Tuesday, February 22, 2011


The Arch of Titus, Rome, commemorating the Roman victory over the Jewish rebellion of 70 AD.

Augustus, the first Emperor of Rome, a statue known as the Augustus Primaporta.

Frieze from the Ara Pacis (Altar of Peace) showing members of the Imperial family.

The Pont du Garde, a bridge and an aqueduct, southern France, Roman

Apollodorus of Damascus, Markets of the Forum of Trajan, Rome

The Pantheon, Rome, exterior

The Pantheon, Rome, interior


Roman Architecture
Trajan's Forum
--Emperor Trajan
--Apollodorus of Damascus
The Pantheon
--Emperor Hadrian

Read Chapter 9

The End of Pompeii

The city of Pompeii, south of modern Naples, ended suddenly in the year 79 CE in a catastrophic volcanic eruption.  Mount Vesuvius, dormant for centuries, suddenly awoke and exploded, destroying the cities of Pompeii and Herculaneum, and leaving a massive crater where the mountain once stood.
Unknown thousands of people died in the eruption.  Vesuvius buried Pompeii and the surrounding countryside under 13 to 20 feet of volcanic ash, boulders, and pumice.  The city was so thoroughly buried and the landscape so altered that people forgot where the city was.  Pompeii was not rediscovered until 1599.  Excavations began 1748.
The airless dry volcanic ash preserved a lot of normally perishable items from the city, including the dead.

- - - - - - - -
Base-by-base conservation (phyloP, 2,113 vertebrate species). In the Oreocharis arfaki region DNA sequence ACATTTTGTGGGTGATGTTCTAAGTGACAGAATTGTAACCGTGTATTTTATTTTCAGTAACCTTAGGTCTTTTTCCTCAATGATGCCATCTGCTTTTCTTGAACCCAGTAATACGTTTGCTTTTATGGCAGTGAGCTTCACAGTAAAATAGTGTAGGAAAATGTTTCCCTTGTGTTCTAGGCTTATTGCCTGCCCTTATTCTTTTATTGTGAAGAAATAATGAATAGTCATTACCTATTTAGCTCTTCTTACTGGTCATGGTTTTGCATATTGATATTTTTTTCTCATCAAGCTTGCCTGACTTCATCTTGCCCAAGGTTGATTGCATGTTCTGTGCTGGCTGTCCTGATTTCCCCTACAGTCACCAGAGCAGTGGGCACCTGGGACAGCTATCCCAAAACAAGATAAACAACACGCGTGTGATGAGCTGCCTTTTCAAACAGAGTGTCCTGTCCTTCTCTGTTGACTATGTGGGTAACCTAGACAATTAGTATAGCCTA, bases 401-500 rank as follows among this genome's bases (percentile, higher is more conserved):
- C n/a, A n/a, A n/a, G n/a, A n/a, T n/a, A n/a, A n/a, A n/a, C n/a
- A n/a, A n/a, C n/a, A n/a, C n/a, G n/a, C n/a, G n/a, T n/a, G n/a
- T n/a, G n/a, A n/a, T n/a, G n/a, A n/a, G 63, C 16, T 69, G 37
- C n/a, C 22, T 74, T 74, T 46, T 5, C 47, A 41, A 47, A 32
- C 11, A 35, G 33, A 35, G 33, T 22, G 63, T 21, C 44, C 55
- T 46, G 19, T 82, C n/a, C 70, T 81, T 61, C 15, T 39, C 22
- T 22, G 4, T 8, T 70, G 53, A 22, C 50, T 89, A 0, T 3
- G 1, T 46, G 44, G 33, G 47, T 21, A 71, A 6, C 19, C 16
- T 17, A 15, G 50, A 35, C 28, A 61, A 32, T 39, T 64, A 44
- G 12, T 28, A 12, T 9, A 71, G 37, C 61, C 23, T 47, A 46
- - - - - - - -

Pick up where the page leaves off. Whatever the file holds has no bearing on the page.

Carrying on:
The ruins of Pompeii today.  After 250 years of excavation, much of the city still lies buried.
Mount Vesuvius rises on the horizon.  The peak on the right is part of the crater rim left by the eruption of 79CE.  Vesuvius was originally a much higher mountain before the 79CE eruption.

A loaf of bread carbonized by the eruption.

Skeletal remains of victims of the eruption left where they were found.

Excavators discovered that many bodies as they decayed left hollows in the hard volcanic ash.  They poured plaster into the hollows and created remarkably vivid casts of people at the moment they died.  It was long thought that victims suffocated under the ash.  Scholars now believe that these victims died suddenly from the intense heat of pyroclastic flows.

The face of a woman at the moment of her death.

A remarkably vivid cast of a child.

A computer animation of what the last day of Pompeii might have looked like.

It was long thought that the people of the nearby city of Herculaneum escaped since no human remains were found in its ruins.  Recent excavations of what were once boathouses on the beach revealed the remains of hundreds of people caught by the eruption as they awaited evacuation.